Ken Wiwa's introduction to this one-off performance, staged in collaboration with the Censored Theatre Project, recounted months of communication through clandestine channels with his imprisoned father, ending when a computer floppy disk containing this short story reached him a month after Saro-Wiwa's execution last year. Wiwa, who has no doubt that the work is that of his father, composed on the laptop conveyed to him in prison, gave an address which was simpler and more direct than that of Manchester Contact Theatre's artistic director Benjamin Twist, who attempted to put the performance into the context of broader dramatic policy but achieved the unfortunate opposite effect of insular pomposity.
Ken Saro-Wiwa's arrest and execution on fabricated charges have become infamous as a high-water mark in the sordid chronicle of successive Nigerian military régimes – the exiled Nobel laureate Wole Soyinka, in the audience last Saturday, may have reason to fear similar treatment were he to remain openly in his homeland. This 35-minute piece illuminated both the general and particular aspects (respectively, the petrochemical rape of Ogoniland and Saro-Wiwa's own ordeals) with brilliant clarity, but the starkest question it raised was: what kind of man, in anticipation of his own violent and unjust death, could write about it with such a mixture of straightforwardness and humour?
Dealing with the oppression of the Ogoni by the Internal Security Task Force, he explains wryly: "A Security Task Force must first create Insecurity; this becomes a Task, against which Force must be used to make Security secure." He portrays government machinations as the policies of a kind of Absurdistan, where detectives detect only what they have been ordered to detect – such as Saro-Wiwa's involvement in murders for which he had no motive, when he was miles away, travelling in the opposite direction under escort – and where his burial (which he imagines as a reporter) is attended by oil companies "to give the funeral of the little man an international flavour."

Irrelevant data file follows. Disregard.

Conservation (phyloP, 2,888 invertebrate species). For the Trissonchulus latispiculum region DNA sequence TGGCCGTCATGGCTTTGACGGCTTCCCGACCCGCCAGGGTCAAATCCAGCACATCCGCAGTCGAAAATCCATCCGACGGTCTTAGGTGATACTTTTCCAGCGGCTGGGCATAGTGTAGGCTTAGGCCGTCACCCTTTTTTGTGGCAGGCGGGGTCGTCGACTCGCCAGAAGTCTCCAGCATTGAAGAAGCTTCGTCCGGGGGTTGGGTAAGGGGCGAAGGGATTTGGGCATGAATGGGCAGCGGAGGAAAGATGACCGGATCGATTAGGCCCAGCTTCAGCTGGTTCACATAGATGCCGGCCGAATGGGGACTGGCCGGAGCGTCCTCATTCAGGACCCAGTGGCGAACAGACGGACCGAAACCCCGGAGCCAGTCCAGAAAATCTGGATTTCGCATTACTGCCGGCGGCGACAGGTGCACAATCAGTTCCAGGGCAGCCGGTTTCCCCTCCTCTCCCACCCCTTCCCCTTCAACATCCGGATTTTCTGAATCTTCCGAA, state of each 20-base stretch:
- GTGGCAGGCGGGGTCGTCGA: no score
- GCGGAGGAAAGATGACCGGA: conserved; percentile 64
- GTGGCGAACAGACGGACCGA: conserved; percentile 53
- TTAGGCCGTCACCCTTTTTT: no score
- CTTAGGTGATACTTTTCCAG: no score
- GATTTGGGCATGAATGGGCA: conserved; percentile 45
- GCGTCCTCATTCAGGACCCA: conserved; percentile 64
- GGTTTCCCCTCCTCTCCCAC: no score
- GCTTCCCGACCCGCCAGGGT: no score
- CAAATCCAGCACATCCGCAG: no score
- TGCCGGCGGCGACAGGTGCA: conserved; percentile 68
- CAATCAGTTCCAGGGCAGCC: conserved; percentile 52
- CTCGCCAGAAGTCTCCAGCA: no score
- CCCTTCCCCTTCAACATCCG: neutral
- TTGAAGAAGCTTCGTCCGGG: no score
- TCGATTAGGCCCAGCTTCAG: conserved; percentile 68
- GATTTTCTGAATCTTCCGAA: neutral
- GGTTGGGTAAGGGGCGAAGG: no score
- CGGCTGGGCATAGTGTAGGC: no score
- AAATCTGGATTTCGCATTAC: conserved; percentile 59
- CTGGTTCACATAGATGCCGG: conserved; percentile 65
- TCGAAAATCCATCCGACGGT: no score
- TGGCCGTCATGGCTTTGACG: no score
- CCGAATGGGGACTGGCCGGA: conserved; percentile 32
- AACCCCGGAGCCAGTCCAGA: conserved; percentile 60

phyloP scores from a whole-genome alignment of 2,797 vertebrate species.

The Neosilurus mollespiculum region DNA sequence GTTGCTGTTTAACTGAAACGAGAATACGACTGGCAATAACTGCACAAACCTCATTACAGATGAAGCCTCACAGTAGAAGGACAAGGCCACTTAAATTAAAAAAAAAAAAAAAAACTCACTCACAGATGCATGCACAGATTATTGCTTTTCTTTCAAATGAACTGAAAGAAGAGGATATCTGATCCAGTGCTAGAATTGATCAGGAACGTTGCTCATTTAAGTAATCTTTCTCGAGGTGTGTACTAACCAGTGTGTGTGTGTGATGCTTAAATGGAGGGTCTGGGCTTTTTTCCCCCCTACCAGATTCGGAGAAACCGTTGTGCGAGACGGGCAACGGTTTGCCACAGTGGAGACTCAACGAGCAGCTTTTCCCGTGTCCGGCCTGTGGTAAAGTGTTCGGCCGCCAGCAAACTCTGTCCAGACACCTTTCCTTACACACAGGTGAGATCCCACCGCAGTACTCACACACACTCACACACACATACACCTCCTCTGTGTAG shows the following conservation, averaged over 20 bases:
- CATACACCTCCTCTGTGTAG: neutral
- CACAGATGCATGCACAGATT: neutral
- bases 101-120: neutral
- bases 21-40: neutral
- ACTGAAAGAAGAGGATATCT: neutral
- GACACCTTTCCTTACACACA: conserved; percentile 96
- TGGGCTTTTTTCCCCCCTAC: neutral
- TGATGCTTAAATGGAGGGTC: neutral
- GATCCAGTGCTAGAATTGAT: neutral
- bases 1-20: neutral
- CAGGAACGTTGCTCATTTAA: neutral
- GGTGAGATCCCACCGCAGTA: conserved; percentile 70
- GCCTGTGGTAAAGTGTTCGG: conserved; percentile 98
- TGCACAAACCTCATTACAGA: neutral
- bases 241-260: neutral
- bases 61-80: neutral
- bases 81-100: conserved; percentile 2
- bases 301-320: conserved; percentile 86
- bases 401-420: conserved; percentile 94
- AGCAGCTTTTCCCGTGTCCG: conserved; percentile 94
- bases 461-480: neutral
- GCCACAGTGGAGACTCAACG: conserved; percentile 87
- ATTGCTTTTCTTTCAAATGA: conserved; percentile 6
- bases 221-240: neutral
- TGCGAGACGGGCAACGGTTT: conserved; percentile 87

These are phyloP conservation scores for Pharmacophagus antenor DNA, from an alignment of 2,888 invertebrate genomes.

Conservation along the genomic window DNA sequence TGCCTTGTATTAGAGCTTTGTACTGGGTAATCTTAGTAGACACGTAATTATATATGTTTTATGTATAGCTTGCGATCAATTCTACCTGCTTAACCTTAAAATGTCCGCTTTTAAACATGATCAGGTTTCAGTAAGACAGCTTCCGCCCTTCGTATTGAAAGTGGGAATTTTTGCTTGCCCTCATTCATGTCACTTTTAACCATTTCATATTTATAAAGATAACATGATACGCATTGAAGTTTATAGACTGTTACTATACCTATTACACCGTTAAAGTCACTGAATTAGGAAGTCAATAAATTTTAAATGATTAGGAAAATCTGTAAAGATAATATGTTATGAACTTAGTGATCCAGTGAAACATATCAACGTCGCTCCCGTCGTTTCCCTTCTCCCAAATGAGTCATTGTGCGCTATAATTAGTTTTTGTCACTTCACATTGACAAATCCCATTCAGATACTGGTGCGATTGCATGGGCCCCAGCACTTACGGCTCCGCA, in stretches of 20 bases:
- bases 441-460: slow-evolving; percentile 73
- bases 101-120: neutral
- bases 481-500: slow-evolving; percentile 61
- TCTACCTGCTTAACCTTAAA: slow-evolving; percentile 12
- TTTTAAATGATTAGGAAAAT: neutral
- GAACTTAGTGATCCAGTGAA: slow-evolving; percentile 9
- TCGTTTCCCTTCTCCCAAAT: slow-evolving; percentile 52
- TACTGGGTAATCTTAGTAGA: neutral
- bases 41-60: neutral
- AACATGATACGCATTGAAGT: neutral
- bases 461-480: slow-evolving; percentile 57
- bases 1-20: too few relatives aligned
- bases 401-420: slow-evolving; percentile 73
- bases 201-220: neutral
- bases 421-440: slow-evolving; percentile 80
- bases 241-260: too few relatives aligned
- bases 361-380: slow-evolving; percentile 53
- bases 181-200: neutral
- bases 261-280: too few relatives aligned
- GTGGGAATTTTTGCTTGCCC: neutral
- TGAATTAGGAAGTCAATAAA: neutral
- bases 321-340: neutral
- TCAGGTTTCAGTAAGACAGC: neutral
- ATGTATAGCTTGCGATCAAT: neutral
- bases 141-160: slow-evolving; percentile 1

The balance of amusement and grimness is a delicate one, and Saro-Wiwa never lost it, even when detailing the point at which he gave up the ghost: "I was advised to do so by the Ghost himself," in a dream dialogue with a personification of military genocide. Andrew Francis – performing on a stage bare save for a table, a chair and a dim naked bulb – captured the appropriately muted, sardonic delivery of the tale, but through a combination of under-rehearsal and nervousness at the expectations surrounding this event, fluffed his lines with increasing frequency, growing more flustered with each successive hesitation.
The afternoon contained elements of memorial, of campaigning (we were invited to engage in discussion after the performance with representatives of Saro-Wiwa's Movement for the Survival of the Ogoni People, MOSOP), and tribute to the Censored Theatre Project, but the predominant impression was one of quiet celebration of "the little man". We left understanding why Ken Wiwa, having been unable to bring himself to read his father's final work for a week after receiving it, found that after finally doing so he felt "happy".
Written for the Financial Times.
Copyright © Ian Shuttleworth; all rights reserved.
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